How is Brexit shaping up for the food sector?
London trade show Food Matters Live (FML) kicked off with Brexit – a topic that is impossible to ignore for those in the business of food on either side of the Channel. The food industry will be the one affected more than any other by the UK’s exit from the European Union, said Luigi Scordamaglia, the president of Federalimentare, which represents the Italian food and drink sector. “We can discuss not whether the impact is positive or negative but how negative it will be.”
Depressing stuff. But sitting alongside Ian Wright, director-general of the UK’s Food and Drink Federation, and Paul Johnson, the director of the Institute for Fiscal Studies, Scordamaglia actually came across as a glass half full kinda guy. “Fifty percent of [UK] trade is with the EU and we do less trade with China, India and Brazil combined than we do with Ireland,” said Johnson. “We are bang next to the EU, and it’s very big and it’s very rich. If there’s no trade deal, we really are going to be in trouble.”
Indeed, that would mean doing deals with the US. Deaths from food poisoning over there are 100 times greater than here in the EU, said FDF’s Wright. “Do we want a regime that keeps us alive or one that doesn’t?” Blimey, I thought, if there are three days of this then I won’t survive.
The US is already playing hardball – the Trump administration appears to want to torpedo any “unnecessary regulatory divergences”. Trade experts at FML said this is nothing new – it’s simply posturing before negotiations even begin. Still, concerns the UK team will be eaten alive in any trade talks with the US remain. And if they make concessions to facilitate any deal, it could hamper trade with the EU.
Whether the UK sticks to the same regulatory path as the EU remains a moot point. The deal reached at the end of last week included promises around full regulatory alignment, but the UK government’s tune has changed already. In the Brexit era, nothing is agreed until it’s all agreed.
At FML, Scordamaglia said it is “absolutely fundamental” that the UK’s regulatory system mirrors that of the EU’s – which has driven up standards not just within the bloc but globally. Anything less will just confuse consumers, especially if it sees the floodgates open to genetically modified food and chlorinated chicken.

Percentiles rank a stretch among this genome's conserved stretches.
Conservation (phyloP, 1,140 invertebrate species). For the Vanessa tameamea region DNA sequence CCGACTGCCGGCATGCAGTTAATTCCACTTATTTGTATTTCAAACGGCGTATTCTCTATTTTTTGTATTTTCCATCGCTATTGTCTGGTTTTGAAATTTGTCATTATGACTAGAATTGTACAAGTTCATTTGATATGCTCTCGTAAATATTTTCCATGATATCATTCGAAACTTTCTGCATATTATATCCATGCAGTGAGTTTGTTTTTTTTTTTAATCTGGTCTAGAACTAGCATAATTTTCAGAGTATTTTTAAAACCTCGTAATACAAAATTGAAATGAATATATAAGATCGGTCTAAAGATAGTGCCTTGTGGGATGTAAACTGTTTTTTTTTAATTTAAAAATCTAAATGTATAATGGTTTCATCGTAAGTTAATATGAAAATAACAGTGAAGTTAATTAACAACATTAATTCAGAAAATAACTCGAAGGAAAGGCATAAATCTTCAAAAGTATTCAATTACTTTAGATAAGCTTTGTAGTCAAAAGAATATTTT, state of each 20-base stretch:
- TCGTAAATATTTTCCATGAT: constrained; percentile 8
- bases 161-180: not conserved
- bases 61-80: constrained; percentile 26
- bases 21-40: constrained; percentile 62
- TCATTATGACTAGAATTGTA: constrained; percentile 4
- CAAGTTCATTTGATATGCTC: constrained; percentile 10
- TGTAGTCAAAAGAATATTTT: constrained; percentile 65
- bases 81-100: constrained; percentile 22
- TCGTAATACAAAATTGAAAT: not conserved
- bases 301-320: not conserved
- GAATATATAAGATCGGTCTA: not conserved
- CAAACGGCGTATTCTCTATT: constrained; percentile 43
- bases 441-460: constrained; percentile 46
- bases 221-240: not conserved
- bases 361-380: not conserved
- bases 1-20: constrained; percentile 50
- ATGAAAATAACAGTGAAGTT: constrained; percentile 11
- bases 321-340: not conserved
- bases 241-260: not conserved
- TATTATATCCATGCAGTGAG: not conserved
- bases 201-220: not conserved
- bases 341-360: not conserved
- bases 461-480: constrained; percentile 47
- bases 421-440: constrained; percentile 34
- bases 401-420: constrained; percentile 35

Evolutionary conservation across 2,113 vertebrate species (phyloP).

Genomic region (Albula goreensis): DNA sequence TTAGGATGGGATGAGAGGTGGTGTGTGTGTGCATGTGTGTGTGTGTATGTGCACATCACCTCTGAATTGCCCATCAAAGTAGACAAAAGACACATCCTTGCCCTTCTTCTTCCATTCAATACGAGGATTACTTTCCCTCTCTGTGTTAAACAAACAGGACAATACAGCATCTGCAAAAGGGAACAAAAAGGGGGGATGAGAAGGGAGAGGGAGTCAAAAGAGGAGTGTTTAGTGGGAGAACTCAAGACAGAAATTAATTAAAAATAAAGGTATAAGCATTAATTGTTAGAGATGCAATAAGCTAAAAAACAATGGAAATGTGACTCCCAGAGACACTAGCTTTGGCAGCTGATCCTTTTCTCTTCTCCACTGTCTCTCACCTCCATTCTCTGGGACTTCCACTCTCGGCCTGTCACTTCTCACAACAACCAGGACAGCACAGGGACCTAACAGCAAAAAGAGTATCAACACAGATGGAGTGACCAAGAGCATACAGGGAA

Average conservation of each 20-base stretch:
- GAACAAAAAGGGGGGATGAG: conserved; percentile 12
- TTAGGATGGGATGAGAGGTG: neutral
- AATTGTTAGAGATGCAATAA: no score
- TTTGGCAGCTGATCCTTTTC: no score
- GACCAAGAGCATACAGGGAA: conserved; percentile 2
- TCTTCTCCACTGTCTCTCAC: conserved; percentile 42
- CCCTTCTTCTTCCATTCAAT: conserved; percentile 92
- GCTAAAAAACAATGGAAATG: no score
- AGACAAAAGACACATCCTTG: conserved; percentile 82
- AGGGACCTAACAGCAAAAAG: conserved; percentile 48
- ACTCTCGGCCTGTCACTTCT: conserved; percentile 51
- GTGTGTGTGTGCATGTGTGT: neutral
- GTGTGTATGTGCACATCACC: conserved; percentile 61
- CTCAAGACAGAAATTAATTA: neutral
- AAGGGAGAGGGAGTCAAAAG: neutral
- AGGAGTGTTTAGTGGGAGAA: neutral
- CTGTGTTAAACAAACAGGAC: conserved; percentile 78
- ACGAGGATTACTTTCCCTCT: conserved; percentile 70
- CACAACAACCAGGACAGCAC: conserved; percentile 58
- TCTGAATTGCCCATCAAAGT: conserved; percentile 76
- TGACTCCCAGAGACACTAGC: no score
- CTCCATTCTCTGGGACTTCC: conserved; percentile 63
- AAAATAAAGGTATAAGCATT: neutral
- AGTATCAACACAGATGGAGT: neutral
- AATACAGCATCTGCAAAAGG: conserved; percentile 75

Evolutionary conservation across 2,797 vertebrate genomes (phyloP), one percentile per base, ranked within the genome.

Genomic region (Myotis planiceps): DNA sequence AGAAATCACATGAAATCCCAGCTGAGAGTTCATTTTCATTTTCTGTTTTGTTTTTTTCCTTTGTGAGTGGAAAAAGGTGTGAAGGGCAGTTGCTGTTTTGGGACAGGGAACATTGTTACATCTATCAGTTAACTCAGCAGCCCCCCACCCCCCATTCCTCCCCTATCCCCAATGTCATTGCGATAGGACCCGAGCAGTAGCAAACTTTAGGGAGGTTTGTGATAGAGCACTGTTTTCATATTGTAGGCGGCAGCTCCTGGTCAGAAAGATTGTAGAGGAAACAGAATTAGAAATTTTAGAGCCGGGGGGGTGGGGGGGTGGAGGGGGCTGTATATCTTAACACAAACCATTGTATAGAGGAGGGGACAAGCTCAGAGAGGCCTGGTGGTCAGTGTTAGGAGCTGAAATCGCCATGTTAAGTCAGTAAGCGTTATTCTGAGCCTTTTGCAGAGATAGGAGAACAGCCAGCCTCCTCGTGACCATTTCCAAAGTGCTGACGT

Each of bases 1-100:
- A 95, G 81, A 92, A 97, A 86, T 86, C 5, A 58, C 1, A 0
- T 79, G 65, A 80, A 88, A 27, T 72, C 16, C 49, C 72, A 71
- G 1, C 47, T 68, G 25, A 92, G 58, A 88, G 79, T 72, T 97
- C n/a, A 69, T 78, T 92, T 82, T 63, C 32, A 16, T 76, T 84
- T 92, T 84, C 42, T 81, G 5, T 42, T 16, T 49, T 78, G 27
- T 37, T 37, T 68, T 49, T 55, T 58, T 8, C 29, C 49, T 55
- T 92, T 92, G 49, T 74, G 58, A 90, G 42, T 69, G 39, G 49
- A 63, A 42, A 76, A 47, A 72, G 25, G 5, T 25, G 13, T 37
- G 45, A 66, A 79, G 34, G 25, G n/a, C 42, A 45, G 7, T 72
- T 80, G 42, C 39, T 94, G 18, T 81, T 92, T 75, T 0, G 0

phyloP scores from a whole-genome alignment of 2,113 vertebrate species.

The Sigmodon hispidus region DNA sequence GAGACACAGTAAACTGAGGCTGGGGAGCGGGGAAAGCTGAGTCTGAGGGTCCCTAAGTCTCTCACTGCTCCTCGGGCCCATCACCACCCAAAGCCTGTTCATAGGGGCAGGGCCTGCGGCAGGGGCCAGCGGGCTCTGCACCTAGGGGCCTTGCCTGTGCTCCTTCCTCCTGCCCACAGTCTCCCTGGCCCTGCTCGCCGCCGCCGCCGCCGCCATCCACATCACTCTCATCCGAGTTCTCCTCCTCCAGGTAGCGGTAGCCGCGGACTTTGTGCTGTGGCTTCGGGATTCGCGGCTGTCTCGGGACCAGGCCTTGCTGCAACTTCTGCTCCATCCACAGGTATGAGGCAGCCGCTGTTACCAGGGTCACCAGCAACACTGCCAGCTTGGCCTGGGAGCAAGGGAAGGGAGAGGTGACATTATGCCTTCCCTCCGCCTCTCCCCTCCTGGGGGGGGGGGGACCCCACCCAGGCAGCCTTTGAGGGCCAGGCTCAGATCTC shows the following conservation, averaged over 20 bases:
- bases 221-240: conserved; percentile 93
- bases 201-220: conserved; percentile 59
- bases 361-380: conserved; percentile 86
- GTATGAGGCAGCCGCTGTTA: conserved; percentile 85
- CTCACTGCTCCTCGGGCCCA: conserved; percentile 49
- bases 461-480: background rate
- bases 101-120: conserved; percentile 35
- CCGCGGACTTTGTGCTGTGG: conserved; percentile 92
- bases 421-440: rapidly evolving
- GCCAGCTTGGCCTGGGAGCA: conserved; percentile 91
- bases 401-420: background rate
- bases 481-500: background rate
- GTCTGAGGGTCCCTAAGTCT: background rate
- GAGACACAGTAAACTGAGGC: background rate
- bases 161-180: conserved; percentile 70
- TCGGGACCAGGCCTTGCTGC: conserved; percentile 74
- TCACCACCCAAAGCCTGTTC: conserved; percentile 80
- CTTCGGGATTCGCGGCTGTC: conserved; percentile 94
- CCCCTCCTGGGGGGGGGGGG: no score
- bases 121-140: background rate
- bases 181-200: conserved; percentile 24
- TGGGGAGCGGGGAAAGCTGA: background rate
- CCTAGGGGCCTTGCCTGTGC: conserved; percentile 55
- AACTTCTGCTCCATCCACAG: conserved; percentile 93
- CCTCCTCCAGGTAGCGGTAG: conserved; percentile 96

So, what will be on the supermarket shelves come March 30, 2019 (the day the divorce becomes official)? “We’re not going to run out of food,” said Wright. “The issue is choice and availability.” The UK Public Accounts Committee last month warned that food could be left rotting at the borders. At FML there seemed to be confidence that the parties will be able to thrash out a customs system. However, only a fool assumes it will be working seamlessly on day one.
Prices are also likely to continue to rise. In the bimonthly tracker of consumer opinion conducted by Which?, concerns about food costs have increased from 50% a year ago to 60%. “We need to avoid any shocks [because] in the past people have tended to trade down and eat less healthily,” said the group’s chief policy advisor Sue Davies.
Manufacturers are also getting twitchy. Talks are finally set to move on to trade early next year but that still leaves a mountain to climb. Food and drink businesses need time and certainty, but these are rare commodities in the Brexit era. “No one seriously thinks everything can be achieved in the timeframes,” said Declan McHugh, an associate director at Lexington Communications.
Businesses therefore need to be looking at contingency plans. Many already are: two-fifths of UK businesses (not just in food and drink) are looking to replace their EU suppliers; in the EU it’s 63% that expect to say au revoir to their UK suppliers, according to the Chartered Institute of Procurement and Supply. Doussin said there is no need for any knee-jerk changes but it’s worth looking about to see what’s on offer.
And what happens if a trade deal with the EU doesn’t materialise? Well, then we will see the “mother and father of all buying binges” said FDF’s Wright. In the six months before World Trade Organisation tariffs kick in, UK manufacturers could hoover up the ingredients set to become most expensive. But let’s look on the bright side. “There’s a huge opportunity in a good Brexit deal,” said Wright, “and I can’t see why we are not trying to get one.”